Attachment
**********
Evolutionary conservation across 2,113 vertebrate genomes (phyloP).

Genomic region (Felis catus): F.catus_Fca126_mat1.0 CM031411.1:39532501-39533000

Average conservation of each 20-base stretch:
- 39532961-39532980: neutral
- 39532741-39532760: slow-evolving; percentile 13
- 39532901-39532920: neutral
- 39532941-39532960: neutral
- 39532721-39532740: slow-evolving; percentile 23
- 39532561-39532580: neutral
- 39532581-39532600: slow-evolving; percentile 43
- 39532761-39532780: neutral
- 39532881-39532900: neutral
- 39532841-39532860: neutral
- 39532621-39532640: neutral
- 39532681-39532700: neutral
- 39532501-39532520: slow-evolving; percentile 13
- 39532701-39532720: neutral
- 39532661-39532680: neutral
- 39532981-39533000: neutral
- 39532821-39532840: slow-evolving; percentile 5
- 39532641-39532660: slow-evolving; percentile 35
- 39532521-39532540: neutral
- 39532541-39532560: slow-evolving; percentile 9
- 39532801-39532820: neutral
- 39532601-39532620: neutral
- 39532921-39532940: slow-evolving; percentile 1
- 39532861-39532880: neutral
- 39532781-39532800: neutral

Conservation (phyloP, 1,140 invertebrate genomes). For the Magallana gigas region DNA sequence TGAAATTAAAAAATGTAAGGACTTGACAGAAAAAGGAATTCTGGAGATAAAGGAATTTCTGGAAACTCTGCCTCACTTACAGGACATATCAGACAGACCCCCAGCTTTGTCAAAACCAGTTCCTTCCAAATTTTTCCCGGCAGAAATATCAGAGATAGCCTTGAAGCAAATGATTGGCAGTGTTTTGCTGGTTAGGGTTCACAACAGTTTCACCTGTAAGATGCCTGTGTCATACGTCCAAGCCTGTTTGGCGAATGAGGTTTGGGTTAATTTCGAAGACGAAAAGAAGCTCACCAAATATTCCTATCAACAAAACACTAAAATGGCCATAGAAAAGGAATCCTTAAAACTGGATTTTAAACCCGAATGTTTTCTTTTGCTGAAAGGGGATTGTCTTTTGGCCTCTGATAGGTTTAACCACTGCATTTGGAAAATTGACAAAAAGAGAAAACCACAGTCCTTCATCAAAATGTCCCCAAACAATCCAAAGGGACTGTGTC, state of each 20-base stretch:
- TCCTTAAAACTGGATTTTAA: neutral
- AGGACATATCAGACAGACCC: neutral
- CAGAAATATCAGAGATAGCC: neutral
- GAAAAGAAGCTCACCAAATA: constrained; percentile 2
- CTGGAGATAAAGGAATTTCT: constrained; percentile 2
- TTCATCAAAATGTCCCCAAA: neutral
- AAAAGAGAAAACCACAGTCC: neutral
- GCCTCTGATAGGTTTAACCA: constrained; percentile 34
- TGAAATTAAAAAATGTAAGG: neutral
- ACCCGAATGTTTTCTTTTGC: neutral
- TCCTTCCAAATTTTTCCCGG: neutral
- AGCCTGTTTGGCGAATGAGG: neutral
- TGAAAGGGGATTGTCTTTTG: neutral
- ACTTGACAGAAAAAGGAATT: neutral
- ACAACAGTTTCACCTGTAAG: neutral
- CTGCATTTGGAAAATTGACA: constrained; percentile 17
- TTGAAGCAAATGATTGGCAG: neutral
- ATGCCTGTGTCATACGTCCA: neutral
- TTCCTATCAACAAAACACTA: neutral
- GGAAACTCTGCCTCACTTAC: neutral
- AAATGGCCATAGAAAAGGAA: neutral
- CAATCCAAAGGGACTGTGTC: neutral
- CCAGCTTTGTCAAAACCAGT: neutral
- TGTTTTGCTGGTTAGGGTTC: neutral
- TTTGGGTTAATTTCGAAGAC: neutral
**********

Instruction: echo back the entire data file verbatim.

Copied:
Evolutionary conservation across 2,113 vertebrate genomes (phyloP).

Genomic region (Felis catus): F.catus_Fca126_mat1.0 CM031411.1:39532501-39533000

Average conservation of each 20-base stretch:
- 39532961-39532980: neutral
- 39532741-39532760: slow-evolving; percentile 13
- 39532901-39532920: neutral
- 39532941-39532960: neutral
- 39532721-39532740: slow-evolving; percentile 23
- 39532561-39532580: neutral
- 39532581-39532600: slow-evolving; percentile 43
- 39532761-39532780: neutral
- 39532881-39532900: neutral
- 39532841-39532860: neutral
- 39532621-39532640: neutral
- 39532681-39532700: neutral
- 39532501-39532520: slow-evolving; percentile 13
- 39532701-39532720: neutral
- 39532661-39532680: neutral
- 39532981-39533000: neutral
- 39532821-39532840: slow-evolving; percentile 5
- 39532641-39532660: slow-evolving; percentile 35
- 39532521-39532540: neutral
- 39532541-39532560: slow-evolving; percentile 9
- 39532801-39532820: neutral
- 39532601-39532620: neutral
- 39532921-39532940: slow-evolving; percentile 1
- 39532861-39532880: neutral
- 39532781-39532800: neutral

Conservation (phyloP, 1,140 invertebrate genomes). For the Magallana gigas region DNA sequence TGAAATTAAAAAATGTAAGGACTTGACAGAAAAAGGAATTCTGGAGATAAAGGAATTTCTGGAAACTCTGCCTCACTTACAGGACATATCAGACAGACCCCCAGCTTTGTCAAAACCAGTTCCTTCCAAATTTTTCCCGGCAGAAATATCAGAGATAGCCTTGAAGCAAATGATTGGCAGTGTTTTGCTGGTTAGGGTTCACAACAGTTTCACCTGTAAGATGCCTGTGTCATACGTCCAAGCCTGTTTGGCGAATGAGGTTTGGGTTAATTTCGAAGACGAAAAGAAGCTCACCAAATATTCCTATCAACAAAACACTAAAATGGCCATAGAAAAGGAATCCTTAAAACTGGATTTTAAACCCGAATGTTTTCTTTTGCTGAAAGGGGATTGTCTTTTGGCCTCTGATAGGTTTAACCACTGCATTTGGAAAATTGACAAAAAGAGAAAACCACAGTCCTTCATCAAAATGTCCCCAAACAATCCAAAGGGACTGTGTC, state of each 20-base stretch:
- TCCTTAAAACTGGATTTTAA: neutral
- AGGACATATCAGACAGACCC: neutral
- CAGAAATATCAGAGATAGCC: neutral
- GAAAAGAAGCTCACCAAATA: constrained; percentile 2
- CTGGAGATAAAGGAATTTCT: constrained; percentile 2
- TTCATCAAAATGTCCCCAAA: neutral
- AAAAGAGAAAACCACAGTCC: neutral
- GCCTCTGATAGGTTTAACCA: constrained; percentile 34
- TGAAATTAAAAAATGTAAGG: neutral
- ACCCGAATGTTTTCTTTTGC: neutral
- TCCTTCCAAATTTTTCCCGG: neutral
- AGCCTGTTTGGCGAATGAGG: neutral
- TGAAAGGGGATTGTCTTTTG: neutral
- ACTTGACAGAAAAAGGAATT: neutral
- ACAACAGTTTCACCTGTAAG: neutral
- CTGCATTTGGAAAATTGACA: constrained; percentile 17
- TTGAAGCAAATGATTGGCAG: neutral
- ATGCCTGTGTCATACGTCCA: neutral
- TTCCTATCAACAAAACACTA: neutral
- GGAAACTCTGCCTCACTTAC: neutral
- AAATGGCCATAGAAAAGGAA: neutral
- CAATCCAAAGGGACTGTGTC: neutral
- CCAGCTTTGTCAAAACCAGT: neutral
- TGTTTTGCTGGTTAGGGTTC: neutral
- TTTGGGTTAATTTCGAAGAC: neutral